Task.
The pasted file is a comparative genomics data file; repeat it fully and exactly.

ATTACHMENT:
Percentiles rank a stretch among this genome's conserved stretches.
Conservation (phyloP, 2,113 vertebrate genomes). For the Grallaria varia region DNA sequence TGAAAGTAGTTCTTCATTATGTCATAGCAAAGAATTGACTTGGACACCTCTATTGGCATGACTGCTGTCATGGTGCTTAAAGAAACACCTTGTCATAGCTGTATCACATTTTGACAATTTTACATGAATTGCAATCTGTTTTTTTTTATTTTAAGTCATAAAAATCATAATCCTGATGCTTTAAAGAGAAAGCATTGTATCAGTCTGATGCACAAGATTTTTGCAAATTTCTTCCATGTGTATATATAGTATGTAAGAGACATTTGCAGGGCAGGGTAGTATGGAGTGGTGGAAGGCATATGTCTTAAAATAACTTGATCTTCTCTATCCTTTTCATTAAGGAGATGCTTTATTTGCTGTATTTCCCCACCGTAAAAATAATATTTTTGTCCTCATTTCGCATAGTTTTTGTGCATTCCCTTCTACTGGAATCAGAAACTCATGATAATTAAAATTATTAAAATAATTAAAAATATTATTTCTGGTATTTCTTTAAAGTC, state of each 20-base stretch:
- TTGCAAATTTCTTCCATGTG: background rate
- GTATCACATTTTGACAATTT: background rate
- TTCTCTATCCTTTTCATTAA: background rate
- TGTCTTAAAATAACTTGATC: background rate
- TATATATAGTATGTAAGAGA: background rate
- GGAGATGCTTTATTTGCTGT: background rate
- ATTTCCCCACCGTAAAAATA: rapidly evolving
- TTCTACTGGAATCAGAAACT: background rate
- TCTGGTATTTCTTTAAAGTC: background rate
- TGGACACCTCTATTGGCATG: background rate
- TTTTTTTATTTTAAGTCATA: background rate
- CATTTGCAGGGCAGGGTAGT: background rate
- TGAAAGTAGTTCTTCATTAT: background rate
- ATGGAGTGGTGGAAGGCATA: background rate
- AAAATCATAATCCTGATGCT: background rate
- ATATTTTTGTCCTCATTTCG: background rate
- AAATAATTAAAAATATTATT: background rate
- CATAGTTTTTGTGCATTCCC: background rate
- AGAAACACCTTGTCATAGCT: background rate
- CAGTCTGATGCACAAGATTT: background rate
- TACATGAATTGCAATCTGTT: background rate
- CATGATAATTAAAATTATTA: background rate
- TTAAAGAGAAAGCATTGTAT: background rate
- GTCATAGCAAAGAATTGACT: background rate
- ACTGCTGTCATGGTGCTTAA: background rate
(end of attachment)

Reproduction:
Percentiles rank a stretch among this genome's conserved stretches.
Conservation (phyloP, 2,113 vertebrate genomes). For the Grallaria varia region DNA sequence TGAAAGTAGTTCTTCATTATGTCATAGCAAAGAATTGACTTGGACACCTCTATTGGCATGACTGCTGTCATGGTGCTTAAAGAAACACCTTGTCATAGCTGTATCACATTTTGACAATTTTACATGAATTGCAATCTGTTTTTTTTTATTTTAAGTCATAAAAATCATAATCCTGATGCTTTAAAGAGAAAGCATTGTATCAGTCTGATGCACAAGATTTTTGCAAATTTCTTCCATGTGTATATATAGTATGTAAGAGACATTTGCAGGGCAGGGTAGTATGGAGTGGTGGAAGGCATATGTCTTAAAATAACTTGATCTTCTCTATCCTTTTCATTAAGGAGATGCTTTATTTGCTGTATTTCCCCACCGTAAAAATAATATTTTTGTCCTCATTTCGCATAGTTTTTGTGCATTCCCTTCTACTGGAATCAGAAACTCATGATAATTAAAATTATTAAAATAATTAAAAATATTATTTCTGGTATTTCTTTAAAGTC, state of each 20-base stretch:
- TTGCAAATTTCTTCCATGTG: background rate
- GTATCACATTTTGACAATTT: background rate
- TTCTCTATCCTTTTCATTAA: background rate
- TGTCTTAAAATAACTTGATC: background rate
- TATATATAGTATGTAAGAGA: background rate
- GGAGATGCTTTATTTGCTGT: background rate
- ATTTCCCCACCGTAAAAATA: rapidly evolving
- TTCTACTGGAATCAGAAACT: background rate
- TCTGGTATTTCTTTAAAGTC: background rate
- TGGACACCTCTATTGGCATG: background rate
- TTTTTTTATTTTAAGTCATA: background rate
- CATTTGCAGGGCAGGGTAGT: background rate
- TGAAAGTAGTTCTTCATTAT: background rate
- ATGGAGTGGTGGAAGGCATA: background rate
- AAAATCATAATCCTGATGCT: background rate
- ATATTTTTGTCCTCATTTCG: background rate
- AAATAATTAAAAATATTATT: background rate
- CATAGTTTTTGTGCATTCCC: background rate
- AGAAACACCTTGTCATAGCT: background rate
- CAGTCTGATGCACAAGATTT: background rate
- TACATGAATTGCAATCTGTT: background rate
- CATGATAATTAAAATTATTA: background rate
- TTAAAGAGAAAGCATTGTAT: background rate
- GTCATAGCAAAGAATTGACT: background rate
- ACTGCTGTCATGGTGCTTAA: background rate